“IAE potentially allows us to further incorporate our focus on activity-based intelligence, recommending analysts look beyond a specific intelligence discipline to incorporate information from other, potentially nontraditional sources,” Bridgham said.
IAE is a relatively new capability, according to Eric Hooton, NGA’s Western CONUS regional manager for IT services. Development is continuing at a rapid pace, and the most recent drop in January allows more community-wide use compared to earlier versions that were tailored to a specific capability.
Harry “Ed” Mornston, director of NGA-Denver, said IAE would soon become the analysis and production environment where all analysts work if they want to have full access to the most current integrated intelligence across the IC.
“Training on the Integrated Analytic Environment is going to be exceptionally important for analysts,” Mornston said. “And the sooner we can start with that, the better off we’re going to be as a fully integrated community.”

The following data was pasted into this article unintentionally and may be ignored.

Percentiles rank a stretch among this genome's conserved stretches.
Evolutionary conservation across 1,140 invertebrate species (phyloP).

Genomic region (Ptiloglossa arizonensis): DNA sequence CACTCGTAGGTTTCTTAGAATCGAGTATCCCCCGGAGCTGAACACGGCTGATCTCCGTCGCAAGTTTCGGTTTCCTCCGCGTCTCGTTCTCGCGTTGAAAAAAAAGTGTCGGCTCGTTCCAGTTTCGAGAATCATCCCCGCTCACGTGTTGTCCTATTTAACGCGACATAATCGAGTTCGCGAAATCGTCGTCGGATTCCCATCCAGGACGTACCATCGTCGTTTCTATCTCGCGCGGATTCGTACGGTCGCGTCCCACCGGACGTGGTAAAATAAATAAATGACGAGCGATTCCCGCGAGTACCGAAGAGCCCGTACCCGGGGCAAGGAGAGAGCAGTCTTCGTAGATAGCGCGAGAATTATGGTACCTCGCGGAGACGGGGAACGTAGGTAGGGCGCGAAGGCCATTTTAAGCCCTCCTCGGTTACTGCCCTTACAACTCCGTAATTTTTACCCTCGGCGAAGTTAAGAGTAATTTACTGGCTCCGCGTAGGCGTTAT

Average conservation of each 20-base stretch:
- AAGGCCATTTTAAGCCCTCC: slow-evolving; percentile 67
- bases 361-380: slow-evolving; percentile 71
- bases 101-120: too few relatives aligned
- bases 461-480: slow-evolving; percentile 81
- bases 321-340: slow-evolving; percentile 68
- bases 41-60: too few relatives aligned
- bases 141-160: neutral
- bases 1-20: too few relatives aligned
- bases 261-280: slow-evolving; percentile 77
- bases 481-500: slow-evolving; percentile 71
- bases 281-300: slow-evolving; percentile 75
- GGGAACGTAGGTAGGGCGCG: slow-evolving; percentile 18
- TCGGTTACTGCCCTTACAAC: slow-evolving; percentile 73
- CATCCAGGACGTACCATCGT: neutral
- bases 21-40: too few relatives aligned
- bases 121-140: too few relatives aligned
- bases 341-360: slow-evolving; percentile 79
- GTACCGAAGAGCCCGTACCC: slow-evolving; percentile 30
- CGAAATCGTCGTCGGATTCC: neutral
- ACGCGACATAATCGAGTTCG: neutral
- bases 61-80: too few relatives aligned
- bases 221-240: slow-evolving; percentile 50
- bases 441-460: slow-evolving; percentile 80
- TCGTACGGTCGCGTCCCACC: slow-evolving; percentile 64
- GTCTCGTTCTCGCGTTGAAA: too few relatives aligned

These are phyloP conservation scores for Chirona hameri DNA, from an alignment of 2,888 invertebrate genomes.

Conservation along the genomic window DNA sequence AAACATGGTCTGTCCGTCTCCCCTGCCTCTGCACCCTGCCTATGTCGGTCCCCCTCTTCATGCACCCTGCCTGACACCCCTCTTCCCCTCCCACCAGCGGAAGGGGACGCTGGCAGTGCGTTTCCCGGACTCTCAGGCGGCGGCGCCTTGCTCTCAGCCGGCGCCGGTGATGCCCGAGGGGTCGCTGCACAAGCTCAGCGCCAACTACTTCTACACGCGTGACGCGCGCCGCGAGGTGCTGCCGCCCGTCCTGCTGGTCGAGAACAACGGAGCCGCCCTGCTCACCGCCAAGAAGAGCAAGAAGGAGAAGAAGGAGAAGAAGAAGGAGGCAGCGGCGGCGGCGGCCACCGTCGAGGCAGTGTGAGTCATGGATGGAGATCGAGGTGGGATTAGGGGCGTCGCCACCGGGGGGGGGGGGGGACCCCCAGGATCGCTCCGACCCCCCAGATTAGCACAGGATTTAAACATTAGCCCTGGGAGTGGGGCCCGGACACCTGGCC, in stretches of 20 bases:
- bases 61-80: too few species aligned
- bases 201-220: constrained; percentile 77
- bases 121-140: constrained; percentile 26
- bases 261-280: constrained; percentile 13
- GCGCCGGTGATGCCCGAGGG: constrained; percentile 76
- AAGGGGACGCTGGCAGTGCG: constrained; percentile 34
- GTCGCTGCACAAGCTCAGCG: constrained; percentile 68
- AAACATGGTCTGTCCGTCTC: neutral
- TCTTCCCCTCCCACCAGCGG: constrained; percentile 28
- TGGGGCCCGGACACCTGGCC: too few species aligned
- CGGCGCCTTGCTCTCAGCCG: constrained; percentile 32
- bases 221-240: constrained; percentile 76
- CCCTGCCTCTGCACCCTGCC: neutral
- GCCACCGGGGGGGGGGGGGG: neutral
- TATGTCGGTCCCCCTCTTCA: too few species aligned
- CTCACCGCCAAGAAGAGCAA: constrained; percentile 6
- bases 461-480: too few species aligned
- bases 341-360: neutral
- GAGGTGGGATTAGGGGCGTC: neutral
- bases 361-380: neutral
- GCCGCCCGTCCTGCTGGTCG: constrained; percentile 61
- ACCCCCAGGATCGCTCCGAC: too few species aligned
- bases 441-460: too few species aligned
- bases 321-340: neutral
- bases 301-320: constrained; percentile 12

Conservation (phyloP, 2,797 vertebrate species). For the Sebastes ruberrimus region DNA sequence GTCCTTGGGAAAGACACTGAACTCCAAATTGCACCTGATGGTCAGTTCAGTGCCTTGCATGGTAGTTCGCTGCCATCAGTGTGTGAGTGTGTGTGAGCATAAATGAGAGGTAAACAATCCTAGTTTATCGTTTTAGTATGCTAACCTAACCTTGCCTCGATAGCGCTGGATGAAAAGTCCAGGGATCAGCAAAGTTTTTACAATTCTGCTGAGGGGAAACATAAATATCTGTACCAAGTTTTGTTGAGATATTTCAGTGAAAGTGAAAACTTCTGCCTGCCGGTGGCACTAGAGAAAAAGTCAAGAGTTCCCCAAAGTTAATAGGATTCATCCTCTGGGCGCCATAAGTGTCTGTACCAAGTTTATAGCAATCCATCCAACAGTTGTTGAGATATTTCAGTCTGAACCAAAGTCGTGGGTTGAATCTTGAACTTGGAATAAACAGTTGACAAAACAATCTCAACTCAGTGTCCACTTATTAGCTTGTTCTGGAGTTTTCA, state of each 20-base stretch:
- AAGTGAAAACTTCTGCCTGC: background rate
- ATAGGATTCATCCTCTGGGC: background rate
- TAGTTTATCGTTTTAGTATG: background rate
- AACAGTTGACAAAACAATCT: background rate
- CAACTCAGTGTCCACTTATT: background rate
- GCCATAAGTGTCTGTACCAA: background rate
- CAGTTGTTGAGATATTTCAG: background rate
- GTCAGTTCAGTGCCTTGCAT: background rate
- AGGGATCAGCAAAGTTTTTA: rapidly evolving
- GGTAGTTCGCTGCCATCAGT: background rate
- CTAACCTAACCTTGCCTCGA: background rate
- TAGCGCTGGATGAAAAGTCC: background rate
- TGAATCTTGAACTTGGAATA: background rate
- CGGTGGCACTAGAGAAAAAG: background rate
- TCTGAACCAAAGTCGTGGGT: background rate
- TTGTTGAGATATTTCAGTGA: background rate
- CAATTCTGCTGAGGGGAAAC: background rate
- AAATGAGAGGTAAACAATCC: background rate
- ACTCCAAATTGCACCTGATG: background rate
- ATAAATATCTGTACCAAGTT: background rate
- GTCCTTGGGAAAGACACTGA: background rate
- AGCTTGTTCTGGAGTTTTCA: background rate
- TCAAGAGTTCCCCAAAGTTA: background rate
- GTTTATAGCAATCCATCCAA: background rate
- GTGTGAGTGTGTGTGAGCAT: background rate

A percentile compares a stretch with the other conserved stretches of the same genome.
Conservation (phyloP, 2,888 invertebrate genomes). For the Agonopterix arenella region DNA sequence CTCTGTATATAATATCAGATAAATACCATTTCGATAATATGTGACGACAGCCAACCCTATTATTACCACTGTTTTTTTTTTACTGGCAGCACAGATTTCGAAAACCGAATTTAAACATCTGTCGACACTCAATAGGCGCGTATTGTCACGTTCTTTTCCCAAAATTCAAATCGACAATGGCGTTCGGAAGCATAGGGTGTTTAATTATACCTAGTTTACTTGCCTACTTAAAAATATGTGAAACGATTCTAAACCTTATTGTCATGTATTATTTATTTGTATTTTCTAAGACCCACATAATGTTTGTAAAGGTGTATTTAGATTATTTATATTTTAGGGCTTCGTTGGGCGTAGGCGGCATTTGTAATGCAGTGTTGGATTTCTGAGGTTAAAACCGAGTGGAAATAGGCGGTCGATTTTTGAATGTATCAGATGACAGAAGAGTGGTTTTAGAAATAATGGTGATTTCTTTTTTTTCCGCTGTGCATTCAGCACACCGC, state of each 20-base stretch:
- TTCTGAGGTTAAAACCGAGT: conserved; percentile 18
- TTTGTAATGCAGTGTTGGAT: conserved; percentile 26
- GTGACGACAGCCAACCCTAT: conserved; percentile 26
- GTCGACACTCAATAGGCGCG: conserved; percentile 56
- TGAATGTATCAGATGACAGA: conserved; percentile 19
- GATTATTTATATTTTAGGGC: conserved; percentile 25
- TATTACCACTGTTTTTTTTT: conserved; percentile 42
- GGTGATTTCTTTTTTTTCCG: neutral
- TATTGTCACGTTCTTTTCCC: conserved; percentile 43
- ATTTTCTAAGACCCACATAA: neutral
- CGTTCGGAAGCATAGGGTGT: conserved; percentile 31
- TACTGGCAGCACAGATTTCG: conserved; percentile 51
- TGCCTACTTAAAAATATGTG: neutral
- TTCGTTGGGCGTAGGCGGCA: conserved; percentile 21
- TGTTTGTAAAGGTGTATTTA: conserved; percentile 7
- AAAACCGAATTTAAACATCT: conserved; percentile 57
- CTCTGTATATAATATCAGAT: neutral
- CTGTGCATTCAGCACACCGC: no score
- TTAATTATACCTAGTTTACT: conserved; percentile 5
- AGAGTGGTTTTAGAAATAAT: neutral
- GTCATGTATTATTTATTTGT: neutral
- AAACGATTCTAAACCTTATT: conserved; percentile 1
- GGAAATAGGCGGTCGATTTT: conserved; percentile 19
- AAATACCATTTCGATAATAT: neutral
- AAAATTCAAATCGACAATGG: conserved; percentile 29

Mornston noted that in order to create an integrated community, the importance of collaboration needs to become a part of basic analytic training.
“Analysts who want to be more of a community officer and a community analyst are going to need to start earlier than they currently do and become even more familiar with other IC agencies’ training and tradecraft,” Mornston said.
Rick Barrowman, technical executive with NGA-Denver, said storing data on the cloud allows analysts to educate one another.
“From a training and tradecraft perspective, you’re almost crowd-sourcing the tradecraft, because it’s no longer done on a single machine. It’s done on that virtual environment of the cloud and other people have access to it,” Barrowman said.
Dr. Eileen Preisser, director of the Air Force GEOINT Office at NGA Campus East, said sharing is essential to add a level of peer review to analysis.
“The social networking of analysts is key to tradecraft, and we’re going to have to teach people to do this better in the future,” Preisser said. “That’s new in the analytic process because of ABI. You can now discuss events as they unfold versus once or twice a year at a conference.”